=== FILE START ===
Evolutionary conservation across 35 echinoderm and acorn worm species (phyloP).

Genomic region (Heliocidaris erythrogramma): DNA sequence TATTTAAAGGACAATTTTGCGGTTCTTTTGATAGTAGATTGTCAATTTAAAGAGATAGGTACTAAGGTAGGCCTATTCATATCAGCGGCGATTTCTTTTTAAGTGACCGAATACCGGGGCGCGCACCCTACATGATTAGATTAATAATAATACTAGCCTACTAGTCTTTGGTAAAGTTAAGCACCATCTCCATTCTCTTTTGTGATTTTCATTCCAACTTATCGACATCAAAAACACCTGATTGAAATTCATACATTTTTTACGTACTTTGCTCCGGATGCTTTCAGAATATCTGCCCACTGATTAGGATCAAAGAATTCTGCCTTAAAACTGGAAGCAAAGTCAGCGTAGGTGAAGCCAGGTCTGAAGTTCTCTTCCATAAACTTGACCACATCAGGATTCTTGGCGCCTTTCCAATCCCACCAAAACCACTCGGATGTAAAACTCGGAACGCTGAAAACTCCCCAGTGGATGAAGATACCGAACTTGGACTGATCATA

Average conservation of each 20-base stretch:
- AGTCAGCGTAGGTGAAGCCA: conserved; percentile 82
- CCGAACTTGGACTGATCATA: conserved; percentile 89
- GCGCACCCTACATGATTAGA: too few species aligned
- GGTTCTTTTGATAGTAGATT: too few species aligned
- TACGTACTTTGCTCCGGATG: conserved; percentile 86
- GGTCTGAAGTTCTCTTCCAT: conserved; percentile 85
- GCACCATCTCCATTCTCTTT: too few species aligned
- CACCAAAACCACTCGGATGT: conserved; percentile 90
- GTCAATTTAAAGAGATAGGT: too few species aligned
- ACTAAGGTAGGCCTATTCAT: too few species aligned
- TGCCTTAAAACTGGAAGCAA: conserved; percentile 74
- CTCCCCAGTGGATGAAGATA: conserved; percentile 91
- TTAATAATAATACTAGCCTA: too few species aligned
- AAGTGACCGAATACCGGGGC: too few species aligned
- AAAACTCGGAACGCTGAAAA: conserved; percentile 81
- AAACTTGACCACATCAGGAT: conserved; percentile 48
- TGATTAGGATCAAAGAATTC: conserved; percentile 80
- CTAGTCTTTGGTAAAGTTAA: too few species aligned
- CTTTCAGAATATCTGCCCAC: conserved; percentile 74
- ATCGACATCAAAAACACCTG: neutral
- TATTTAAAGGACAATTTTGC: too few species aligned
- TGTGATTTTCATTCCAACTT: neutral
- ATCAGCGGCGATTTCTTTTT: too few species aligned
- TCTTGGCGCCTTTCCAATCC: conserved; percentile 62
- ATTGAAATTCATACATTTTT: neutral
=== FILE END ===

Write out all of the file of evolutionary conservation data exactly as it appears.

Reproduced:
Evolutionary conservation across 35 echinoderm and acorn worm species (phyloP).

Genomic region (Heliocidaris erythrogramma): DNA sequence TATTTAAAGGACAATTTTGCGGTTCTTTTGATAGTAGATTGTCAATTTAAAGAGATAGGTACTAAGGTAGGCCTATTCATATCAGCGGCGATTTCTTTTTAAGTGACCGAATACCGGGGCGCGCACCCTACATGATTAGATTAATAATAATACTAGCCTACTAGTCTTTGGTAAAGTTAAGCACCATCTCCATTCTCTTTTGTGATTTTCATTCCAACTTATCGACATCAAAAACACCTGATTGAAATTCATACATTTTTTACGTACTTTGCTCCGGATGCTTTCAGAATATCTGCCCACTGATTAGGATCAAAGAATTCTGCCTTAAAACTGGAAGCAAAGTCAGCGTAGGTGAAGCCAGGTCTGAAGTTCTCTTCCATAAACTTGACCACATCAGGATTCTTGGCGCCTTTCCAATCCCACCAAAACCACTCGGATGTAAAACTCGGAACGCTGAAAACTCCCCAGTGGATGAAGATACCGAACTTGGACTGATCATA

Average conservation of each 20-base stretch:
- AGTCAGCGTAGGTGAAGCCA: conserved; percentile 82
- CCGAACTTGGACTGATCATA: conserved; percentile 89
- GCGCACCCTACATGATTAGA: too few species aligned
- GGTTCTTTTGATAGTAGATT: too few species aligned
- TACGTACTTTGCTCCGGATG: conserved; percentile 86
- GGTCTGAAGTTCTCTTCCAT: conserved; percentile 85
- GCACCATCTCCATTCTCTTT: too few species aligned
- CACCAAAACCACTCGGATGT: conserved; percentile 90
- GTCAATTTAAAGAGATAGGT: too few species aligned
- ACTAAGGTAGGCCTATTCAT: too few species aligned
- TGCCTTAAAACTGGAAGCAA: conserved; percentile 74
- CTCCCCAGTGGATGAAGATA: conserved; percentile 91
- TTAATAATAATACTAGCCTA: too few species aligned
- AAGTGACCGAATACCGGGGC: too few species aligned
- AAAACTCGGAACGCTGAAAA: conserved; percentile 81
- AAACTTGACCACATCAGGAT: conserved; percentile 48
- TGATTAGGATCAAAGAATTC: conserved; percentile 80
- CTAGTCTTTGGTAAAGTTAA: too few species aligned
- CTTTCAGAATATCTGCCCAC: conserved; percentile 74
- ATCGACATCAAAAACACCTG: neutral
- TATTTAAAGGACAATTTTGC: too few species aligned
- TGTGATTTTCATTCCAACTT: neutral
- ATCAGCGGCGATTTCTTTTT: too few species aligned
- TCTTGGCGCCTTTCCAATCC: conserved; percentile 62
- ATTGAAATTCATACATTTTT: neutral